New Approach to Arthur-Pieman Reserve Management

The Tasmanian Conservation Trust was involved with preparation of the Arthur-Pieman Conservation Area Management Plan in 2002 and has participated since in attempts to improve management of the area. Frustration over a lack of progress in management of the area, even though most stakeholders have identified much common ground, culminated recently in the preparation and public release of a report by the North-West Environment Centre. The report points the finger firmly at the Parks and Wildlife Service as being responsible for holding up this process and makes some telling recommendations on how the Service needs to change the way it works with community groups.

Below is the Executive Summary of the report, A Review of Community Involvement in the Management of the Arthur-Pieman Conservation Area, prepared in August 2009 by David Henderson and Matthew Campbell-Ellis for the North-West Environment Centre.

The Arthur-Pieman Conservation Area (APCA) is a large and unique reserve on the West Coast of Tasmania. The reserve contains one of the greatest concentrations of Aboriginal heritage sites in Australia, is home to an array of threatened and endangered species, is a recreational area for adiverse range of users and is also managed for primary and extractive industries. In 2002 a comprehensive management plan was approved by both houses of the Tasmanian Parliament prescribing a unique community-based management structure to be implemented by the Parks and Wildlife Service (PWS). This report reviews and evaluates the effectiveness of both the prescribed structures and their implementation by the PWS. The review is based on the results of a series of interviews with a wide range of stakeholders, secondary data sources, academic literature, observations of formal meetings and insider knowledge as the authors are also participants in the management process. The report makes 44 recommendations aimed at improving the community involvement in APCA management.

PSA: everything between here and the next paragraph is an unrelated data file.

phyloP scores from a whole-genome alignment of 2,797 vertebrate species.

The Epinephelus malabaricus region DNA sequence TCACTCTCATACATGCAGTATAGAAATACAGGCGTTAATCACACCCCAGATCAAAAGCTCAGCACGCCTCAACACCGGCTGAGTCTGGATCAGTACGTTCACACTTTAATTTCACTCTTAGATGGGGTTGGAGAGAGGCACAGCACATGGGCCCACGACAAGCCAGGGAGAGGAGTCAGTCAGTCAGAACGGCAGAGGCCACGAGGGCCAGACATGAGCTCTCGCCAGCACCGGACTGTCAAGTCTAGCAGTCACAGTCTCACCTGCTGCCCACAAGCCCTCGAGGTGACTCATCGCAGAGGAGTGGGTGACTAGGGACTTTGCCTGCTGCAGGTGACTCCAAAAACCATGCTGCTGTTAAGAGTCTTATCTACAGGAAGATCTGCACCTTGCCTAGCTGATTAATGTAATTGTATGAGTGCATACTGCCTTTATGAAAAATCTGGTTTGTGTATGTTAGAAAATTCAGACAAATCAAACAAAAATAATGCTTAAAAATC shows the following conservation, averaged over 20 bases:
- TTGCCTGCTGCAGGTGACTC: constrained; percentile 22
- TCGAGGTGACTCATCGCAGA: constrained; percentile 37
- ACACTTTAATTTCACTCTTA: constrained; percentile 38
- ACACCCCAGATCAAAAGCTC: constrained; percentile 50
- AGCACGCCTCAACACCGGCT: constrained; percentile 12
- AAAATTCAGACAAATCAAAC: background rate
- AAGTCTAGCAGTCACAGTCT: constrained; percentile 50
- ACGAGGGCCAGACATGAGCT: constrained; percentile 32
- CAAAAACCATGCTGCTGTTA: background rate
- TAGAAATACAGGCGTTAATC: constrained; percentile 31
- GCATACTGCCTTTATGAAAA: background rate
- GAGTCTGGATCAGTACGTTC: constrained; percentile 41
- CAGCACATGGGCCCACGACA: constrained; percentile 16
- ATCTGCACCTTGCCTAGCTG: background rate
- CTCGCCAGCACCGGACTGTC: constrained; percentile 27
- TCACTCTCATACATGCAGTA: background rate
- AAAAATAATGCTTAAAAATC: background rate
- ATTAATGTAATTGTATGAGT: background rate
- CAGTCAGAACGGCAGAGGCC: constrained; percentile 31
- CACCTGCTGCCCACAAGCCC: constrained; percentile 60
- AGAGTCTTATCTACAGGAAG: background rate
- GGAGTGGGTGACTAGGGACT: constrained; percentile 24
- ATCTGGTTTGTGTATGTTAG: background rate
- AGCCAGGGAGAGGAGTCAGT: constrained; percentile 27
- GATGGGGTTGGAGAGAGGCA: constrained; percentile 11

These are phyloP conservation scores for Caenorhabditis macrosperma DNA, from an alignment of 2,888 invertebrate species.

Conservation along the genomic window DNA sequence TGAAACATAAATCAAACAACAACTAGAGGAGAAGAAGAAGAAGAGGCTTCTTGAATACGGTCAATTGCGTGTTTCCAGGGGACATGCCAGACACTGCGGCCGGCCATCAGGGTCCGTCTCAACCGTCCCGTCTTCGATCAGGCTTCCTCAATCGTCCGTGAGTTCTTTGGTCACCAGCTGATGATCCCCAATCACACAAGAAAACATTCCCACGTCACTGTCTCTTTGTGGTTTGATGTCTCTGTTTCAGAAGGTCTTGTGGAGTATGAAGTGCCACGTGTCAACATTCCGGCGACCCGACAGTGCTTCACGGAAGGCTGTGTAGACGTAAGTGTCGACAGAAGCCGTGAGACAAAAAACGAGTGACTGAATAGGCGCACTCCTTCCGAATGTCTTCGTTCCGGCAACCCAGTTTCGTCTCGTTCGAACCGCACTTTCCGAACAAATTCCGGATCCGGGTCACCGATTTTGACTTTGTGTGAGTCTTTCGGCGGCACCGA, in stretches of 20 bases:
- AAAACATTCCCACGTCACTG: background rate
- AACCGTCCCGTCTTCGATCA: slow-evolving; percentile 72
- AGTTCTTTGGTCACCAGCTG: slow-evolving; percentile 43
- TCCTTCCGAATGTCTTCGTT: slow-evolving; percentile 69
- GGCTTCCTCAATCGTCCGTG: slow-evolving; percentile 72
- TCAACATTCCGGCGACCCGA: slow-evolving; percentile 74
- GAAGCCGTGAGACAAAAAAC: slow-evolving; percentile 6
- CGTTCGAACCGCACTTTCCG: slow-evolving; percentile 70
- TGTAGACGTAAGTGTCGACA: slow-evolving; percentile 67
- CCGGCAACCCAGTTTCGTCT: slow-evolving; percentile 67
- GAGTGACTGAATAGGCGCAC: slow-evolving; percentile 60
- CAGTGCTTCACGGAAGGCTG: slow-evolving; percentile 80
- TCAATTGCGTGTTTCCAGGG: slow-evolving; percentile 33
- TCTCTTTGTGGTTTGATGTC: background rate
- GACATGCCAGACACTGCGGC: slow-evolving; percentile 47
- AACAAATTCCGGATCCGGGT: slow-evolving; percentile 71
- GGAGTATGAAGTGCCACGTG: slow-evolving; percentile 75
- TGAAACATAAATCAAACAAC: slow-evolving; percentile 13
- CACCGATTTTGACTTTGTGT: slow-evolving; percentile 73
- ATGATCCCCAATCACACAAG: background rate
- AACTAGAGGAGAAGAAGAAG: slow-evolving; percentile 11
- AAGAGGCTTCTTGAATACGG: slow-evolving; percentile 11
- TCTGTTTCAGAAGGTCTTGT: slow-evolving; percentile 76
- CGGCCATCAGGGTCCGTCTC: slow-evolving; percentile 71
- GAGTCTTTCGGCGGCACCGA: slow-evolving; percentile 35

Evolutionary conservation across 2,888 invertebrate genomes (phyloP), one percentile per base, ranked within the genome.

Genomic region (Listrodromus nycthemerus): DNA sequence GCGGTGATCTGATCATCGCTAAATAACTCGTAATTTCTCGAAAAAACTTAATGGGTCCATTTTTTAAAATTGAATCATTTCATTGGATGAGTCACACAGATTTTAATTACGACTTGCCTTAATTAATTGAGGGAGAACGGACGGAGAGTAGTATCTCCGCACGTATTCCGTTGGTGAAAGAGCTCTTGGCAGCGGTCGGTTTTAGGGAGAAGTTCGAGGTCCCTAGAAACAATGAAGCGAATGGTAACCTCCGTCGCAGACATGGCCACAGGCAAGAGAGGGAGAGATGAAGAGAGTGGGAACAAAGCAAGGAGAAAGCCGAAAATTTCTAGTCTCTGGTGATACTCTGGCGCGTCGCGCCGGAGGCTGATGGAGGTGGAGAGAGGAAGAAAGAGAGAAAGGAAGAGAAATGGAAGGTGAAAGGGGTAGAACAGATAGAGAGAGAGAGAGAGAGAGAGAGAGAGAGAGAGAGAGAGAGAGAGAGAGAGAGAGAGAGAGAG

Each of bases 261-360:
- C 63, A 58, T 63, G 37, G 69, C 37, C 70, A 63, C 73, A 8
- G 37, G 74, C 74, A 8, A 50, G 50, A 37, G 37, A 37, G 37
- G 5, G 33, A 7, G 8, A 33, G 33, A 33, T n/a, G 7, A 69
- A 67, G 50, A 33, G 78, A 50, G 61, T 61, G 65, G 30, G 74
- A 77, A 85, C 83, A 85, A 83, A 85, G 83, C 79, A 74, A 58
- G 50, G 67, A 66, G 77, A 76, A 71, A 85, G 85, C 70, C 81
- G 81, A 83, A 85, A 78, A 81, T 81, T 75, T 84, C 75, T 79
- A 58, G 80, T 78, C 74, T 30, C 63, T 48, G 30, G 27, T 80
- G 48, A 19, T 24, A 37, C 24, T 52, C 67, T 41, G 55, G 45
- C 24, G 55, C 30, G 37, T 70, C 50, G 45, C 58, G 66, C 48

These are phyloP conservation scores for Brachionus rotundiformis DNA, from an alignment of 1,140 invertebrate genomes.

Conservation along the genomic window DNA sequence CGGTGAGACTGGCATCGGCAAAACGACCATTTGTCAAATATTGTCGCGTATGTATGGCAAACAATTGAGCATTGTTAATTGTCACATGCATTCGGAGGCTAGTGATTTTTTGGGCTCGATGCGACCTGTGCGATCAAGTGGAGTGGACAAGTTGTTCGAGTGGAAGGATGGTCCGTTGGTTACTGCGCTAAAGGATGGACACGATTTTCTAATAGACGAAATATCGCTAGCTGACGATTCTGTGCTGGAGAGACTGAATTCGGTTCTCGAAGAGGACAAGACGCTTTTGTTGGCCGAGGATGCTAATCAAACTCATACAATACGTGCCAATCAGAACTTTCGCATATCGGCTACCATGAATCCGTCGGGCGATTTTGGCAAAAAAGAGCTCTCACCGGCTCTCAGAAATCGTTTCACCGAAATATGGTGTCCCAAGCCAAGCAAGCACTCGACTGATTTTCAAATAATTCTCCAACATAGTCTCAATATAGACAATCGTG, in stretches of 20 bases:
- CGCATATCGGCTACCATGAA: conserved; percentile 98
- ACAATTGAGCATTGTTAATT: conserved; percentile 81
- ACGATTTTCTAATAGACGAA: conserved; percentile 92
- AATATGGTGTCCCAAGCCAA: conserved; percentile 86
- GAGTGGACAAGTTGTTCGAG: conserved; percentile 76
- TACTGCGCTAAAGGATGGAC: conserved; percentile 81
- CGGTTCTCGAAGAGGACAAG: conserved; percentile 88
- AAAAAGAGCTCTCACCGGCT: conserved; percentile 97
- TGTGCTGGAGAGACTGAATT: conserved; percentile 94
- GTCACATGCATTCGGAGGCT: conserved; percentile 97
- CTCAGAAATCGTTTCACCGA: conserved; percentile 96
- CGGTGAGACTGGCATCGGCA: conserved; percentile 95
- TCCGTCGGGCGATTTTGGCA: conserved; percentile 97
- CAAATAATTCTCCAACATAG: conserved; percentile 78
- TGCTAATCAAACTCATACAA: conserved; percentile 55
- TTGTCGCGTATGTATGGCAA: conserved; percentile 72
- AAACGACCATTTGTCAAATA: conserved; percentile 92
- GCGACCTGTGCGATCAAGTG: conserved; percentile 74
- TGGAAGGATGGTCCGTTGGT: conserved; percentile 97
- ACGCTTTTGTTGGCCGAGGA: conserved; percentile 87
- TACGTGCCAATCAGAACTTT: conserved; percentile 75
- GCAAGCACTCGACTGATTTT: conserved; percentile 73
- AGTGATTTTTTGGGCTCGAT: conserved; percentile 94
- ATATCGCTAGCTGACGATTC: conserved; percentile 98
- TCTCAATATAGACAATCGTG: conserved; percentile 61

The main finding of the review is that while the broad structure for community involvement is sound, significant confusion surrounds the roles and responsibilities of the various groups created by the APCA Management Plan (APCA MP). The central point of confusion is whether the APCA Management Committee (APCA MC) is an advisory group or a management committee. This confusion permeates throughout the varied structures and interactions between the PWS and the community. The review has collected evidence suggesting this confusion has fostered conflict, frustration and a paralysis of management action leading in turn to cultural heritage and environmental degradation.

There is consensus that involving the community is important, however the review found that PWS staff have an outdated view of community relationships, attitudes and values toward management issues and are not actively fostering and supporting the strong stewardship ethic that exists within the community toward the APCA. The review found that the PWS could make significant gains in their relationship with the community through the implementation of current best practice community engagement processes and procedures. The PWS requires officers with specialist community facilitation, strategic planning and communications skills to implement the community involvement prescriptions contained in APCA MP. These are not the traditional skill set of PWS staff managing the APCA.

The review argues that building the capacity of the PWS through the appointment of community engagement and strategic planning specialists, combined with increased resourcing of the more traditional reserve management activities and a greater commitment of PWS senior management to the community involvement structures would significantly decrease the levels of angst within the community directed towards the PWS. These small changes would also increase the effectiveness of community involvement and lead to significantly better onground outcomes. Supporting the community to make the difficult management decisions as well as implementing these in an effective and timely fashion should be the key strategy employed by the PWS to manage the often complex and sometimes politically charged task of managing the APCA.

David Henderson and Matthew Campbell-Ellis for the North-West Environment Centre